UMass Amherst's Kusner explains, "There are two important aspects of this work. First, the experimental work by the Colorado team, who fabricated topologically complex micro-materials allowing controlled experiments of three-dimensional liquid crystals. Second, the theoretical work performed by us mathematicians and theoretical physicists while visiting the University of California Santa Barbara's Kavli Institute for Theoretical Physics (KITP). We provided the geometric and topological analysis of these experiments, to explain the observed patterns and predict what patterns should be seen when experimental conditions are changed."
Kusner was the lone mathematician among four organizers of last summer's workshop on "Knotted Fields" at KITP, which led to this work. The workshop engaged about a dozen other mathematicians and about twice as many theoretical and experimental physicists in a month-long investigation of the interplay between low-dimensional topology and what physicists call "soft matter."
In their experiments, the physicists at UC Boulder showed that tiny topological particles injected into a liquid crystal medium behave in a manner consistent with established theorems in geometry and topology, Kusner says. The researchers say they have thus identified approaches for building new materials using topology.
UC Boulder's Smalyukh and colleagues set up the experiment by first creating colloids, solutions in which tiny particles are dispersed but not dissolved in a host medium, such as milk, paint and shaving cream. Specifically, they injected tiny, different-shaped particles into a liquid crystal, which behaves something like a liquid and a solid. Once injected into a liquid crystal, the particles behaved as predicted by topology.
Smalyukh says, "Our study shows that interaction between particles and molecular alignment in liquid crystals follows the predictions of topological theorems, making it possible to use these theorems in designing new composite materials with unique properties that cannot be encountered in nature or synthesized by chemists. These findings lay the groundwork for new applications in experimental studies of low-dimensional topology, with important potential ramifications for many branches of science and technology."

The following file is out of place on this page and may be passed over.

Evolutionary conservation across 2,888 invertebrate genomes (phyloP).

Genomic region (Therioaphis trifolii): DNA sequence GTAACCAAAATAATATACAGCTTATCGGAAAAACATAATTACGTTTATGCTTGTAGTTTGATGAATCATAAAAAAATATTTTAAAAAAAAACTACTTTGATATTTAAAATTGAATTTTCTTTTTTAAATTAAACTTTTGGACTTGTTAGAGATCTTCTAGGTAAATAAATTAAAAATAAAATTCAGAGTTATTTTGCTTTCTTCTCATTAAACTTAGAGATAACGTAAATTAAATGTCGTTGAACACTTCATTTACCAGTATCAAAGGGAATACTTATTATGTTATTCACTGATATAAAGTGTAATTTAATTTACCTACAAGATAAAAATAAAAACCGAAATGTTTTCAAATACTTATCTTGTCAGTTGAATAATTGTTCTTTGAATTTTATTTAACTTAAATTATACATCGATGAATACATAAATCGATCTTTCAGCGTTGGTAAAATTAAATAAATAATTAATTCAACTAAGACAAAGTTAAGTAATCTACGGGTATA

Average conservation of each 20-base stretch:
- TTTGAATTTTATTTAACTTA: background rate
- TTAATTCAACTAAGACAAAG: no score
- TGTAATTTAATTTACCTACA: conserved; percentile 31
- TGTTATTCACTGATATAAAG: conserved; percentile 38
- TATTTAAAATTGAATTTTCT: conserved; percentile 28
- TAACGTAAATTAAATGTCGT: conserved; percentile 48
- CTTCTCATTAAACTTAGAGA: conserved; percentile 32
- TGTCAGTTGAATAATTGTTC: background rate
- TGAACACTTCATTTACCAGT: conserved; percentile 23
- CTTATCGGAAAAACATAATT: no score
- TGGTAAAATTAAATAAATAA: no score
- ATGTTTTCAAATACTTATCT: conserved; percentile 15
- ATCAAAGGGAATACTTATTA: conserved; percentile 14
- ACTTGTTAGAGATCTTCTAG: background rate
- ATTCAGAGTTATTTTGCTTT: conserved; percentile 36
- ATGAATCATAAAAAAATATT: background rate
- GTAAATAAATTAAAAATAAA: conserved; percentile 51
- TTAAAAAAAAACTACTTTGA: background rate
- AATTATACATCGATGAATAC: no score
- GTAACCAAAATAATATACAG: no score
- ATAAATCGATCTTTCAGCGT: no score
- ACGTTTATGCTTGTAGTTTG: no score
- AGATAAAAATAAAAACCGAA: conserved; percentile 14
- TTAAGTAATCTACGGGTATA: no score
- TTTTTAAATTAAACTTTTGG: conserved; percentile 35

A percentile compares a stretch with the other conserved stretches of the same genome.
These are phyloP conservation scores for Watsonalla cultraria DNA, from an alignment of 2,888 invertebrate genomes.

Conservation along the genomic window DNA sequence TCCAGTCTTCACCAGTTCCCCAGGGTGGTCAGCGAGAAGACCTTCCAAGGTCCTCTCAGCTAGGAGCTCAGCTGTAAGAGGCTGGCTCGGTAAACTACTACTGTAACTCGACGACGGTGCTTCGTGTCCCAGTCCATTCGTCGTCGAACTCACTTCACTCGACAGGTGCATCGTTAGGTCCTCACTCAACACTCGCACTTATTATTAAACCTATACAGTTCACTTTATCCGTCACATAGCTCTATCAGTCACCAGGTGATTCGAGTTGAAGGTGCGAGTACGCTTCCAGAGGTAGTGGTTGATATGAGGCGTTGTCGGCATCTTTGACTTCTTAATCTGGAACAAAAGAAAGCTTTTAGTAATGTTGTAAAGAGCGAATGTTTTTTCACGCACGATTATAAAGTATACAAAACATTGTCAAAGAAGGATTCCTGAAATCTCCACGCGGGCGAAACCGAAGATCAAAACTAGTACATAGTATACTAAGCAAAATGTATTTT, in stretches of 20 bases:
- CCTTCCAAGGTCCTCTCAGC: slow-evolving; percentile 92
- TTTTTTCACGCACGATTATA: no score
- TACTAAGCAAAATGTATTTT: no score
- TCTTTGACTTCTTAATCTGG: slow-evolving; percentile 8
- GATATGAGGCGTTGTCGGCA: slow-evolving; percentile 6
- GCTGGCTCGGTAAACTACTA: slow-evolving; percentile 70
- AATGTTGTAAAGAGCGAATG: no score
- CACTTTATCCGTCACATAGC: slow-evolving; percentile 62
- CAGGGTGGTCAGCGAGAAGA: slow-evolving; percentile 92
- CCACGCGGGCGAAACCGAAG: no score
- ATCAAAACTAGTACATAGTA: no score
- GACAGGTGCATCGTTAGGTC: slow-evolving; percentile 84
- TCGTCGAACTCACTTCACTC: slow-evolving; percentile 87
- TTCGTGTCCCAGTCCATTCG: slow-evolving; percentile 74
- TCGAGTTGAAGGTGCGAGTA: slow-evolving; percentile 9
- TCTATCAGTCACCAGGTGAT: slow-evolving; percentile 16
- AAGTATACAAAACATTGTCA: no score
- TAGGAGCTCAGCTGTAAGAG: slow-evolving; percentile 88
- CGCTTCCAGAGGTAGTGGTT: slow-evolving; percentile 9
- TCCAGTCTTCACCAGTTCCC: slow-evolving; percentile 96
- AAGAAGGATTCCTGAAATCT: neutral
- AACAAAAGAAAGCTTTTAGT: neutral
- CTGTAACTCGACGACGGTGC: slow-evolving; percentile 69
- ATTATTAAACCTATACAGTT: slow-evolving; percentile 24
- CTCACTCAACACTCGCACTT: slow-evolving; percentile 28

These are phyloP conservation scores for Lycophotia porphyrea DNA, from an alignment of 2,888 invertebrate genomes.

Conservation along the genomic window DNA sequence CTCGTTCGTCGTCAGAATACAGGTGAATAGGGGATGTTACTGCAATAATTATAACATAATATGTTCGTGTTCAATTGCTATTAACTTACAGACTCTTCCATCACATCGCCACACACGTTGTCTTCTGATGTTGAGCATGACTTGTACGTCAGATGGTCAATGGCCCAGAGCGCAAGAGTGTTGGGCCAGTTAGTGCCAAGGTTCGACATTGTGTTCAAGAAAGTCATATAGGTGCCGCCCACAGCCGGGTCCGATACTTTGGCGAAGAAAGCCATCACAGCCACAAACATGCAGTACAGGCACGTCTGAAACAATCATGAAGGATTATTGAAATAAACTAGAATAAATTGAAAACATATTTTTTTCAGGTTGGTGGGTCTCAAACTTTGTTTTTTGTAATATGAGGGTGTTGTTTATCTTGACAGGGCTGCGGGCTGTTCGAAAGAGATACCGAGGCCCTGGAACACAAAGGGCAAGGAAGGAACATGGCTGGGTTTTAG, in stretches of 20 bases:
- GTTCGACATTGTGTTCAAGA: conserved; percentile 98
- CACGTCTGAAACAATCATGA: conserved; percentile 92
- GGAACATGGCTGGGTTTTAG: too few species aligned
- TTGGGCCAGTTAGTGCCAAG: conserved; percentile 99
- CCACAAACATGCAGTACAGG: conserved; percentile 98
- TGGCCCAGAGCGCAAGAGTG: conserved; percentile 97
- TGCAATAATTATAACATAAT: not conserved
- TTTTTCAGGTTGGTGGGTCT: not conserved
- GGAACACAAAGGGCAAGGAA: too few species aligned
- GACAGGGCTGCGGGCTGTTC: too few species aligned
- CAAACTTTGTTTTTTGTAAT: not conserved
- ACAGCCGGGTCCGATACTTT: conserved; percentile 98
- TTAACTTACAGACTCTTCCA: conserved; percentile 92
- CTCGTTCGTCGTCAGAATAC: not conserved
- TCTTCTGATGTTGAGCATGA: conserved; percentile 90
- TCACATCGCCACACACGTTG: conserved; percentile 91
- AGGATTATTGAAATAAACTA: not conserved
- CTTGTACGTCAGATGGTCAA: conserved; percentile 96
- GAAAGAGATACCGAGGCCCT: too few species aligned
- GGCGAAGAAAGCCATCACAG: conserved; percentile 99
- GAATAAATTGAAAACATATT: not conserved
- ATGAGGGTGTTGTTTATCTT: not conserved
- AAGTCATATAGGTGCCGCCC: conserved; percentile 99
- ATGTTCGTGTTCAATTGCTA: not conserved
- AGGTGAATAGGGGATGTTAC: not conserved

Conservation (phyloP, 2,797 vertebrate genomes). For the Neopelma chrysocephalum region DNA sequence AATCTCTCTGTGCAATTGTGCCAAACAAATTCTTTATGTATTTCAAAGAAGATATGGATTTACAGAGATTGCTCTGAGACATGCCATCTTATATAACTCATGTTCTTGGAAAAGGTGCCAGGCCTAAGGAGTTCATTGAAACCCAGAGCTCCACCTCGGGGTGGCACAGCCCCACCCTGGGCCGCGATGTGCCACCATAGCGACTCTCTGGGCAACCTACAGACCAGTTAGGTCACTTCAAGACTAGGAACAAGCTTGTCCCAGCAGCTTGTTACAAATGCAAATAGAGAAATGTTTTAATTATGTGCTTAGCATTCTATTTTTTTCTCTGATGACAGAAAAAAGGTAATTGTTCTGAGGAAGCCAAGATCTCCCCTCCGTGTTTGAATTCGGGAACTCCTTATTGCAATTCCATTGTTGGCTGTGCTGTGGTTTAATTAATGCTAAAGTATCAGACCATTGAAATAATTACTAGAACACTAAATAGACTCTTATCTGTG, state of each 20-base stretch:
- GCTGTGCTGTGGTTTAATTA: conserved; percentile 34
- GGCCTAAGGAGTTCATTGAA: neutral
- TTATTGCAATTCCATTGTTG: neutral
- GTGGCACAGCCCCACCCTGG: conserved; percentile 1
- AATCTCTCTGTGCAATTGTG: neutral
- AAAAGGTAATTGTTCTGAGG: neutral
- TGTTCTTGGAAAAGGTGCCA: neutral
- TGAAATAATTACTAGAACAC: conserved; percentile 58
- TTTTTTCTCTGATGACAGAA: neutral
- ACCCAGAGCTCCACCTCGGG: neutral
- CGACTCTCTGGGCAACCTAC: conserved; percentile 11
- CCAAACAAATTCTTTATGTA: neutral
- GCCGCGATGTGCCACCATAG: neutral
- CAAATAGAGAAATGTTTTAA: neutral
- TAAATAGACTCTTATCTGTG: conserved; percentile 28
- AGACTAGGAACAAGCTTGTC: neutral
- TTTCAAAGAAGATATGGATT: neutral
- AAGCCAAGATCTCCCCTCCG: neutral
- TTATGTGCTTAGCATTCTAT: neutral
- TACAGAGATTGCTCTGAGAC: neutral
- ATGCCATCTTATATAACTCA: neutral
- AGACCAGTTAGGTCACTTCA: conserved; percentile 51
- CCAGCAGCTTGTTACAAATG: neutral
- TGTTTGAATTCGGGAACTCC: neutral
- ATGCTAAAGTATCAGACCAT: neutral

For example, he adds, these topological liquid crystal colloids could be used to upgrade current liquid crystal displays like those used in laptops and television screens, to allow them to interact with light in new, more energy efficient ways.

 

Liquid Crystals Light Way to Better Data Storage

 

June 24, 2010 — As cell phones and computers continue to shrink, many companies are seeking better ways to store hundreds of gigabytes of data in small, low-power devices.

 

A special type of liquid crystal, similar to those used in computer displays and televisions, offers a solution. Unlike CDs and DVDs, which store information only on their surface, lasers can encode data throughout a liquid crystal. Known as holographic storage, the technique makes it possible to pack much more information in a tiny space.
But attempts to use liquid crystals for data storage have had limited success. In order to reliably record and rewrite data, researchers must figure out a way to uniformly control the orientation of liquid crystal molecules. Currently, most liquid crystal technologies rely on physical or chemical manipulation, such as rubbing in one direction, to align molecules in a preferred direction.
In an important advance, scientists at the Tokyo Institute of Technology have created a stable, rewritable memory device that exploits a liquid crystal property called the "anchoring transition." The work is described in the latest issue of the Journal of Applied Physics, which is published by the American Institute of Physics (AIP).
Using either a laser beam or an electric field, the researchers can align rod-like liquid crystal molecules in a polymer. Their tests show that the liquid crystal created by the team can store data, be erased and used again.
"This is the first rewritable memory device utilizing anchoring transition," said Hideo Takezoe, who led the research. And because the device is bi-stable -- the liquid crystals retain their orientation in one of two directions -- it needs no power to keep images, adds Takezoe.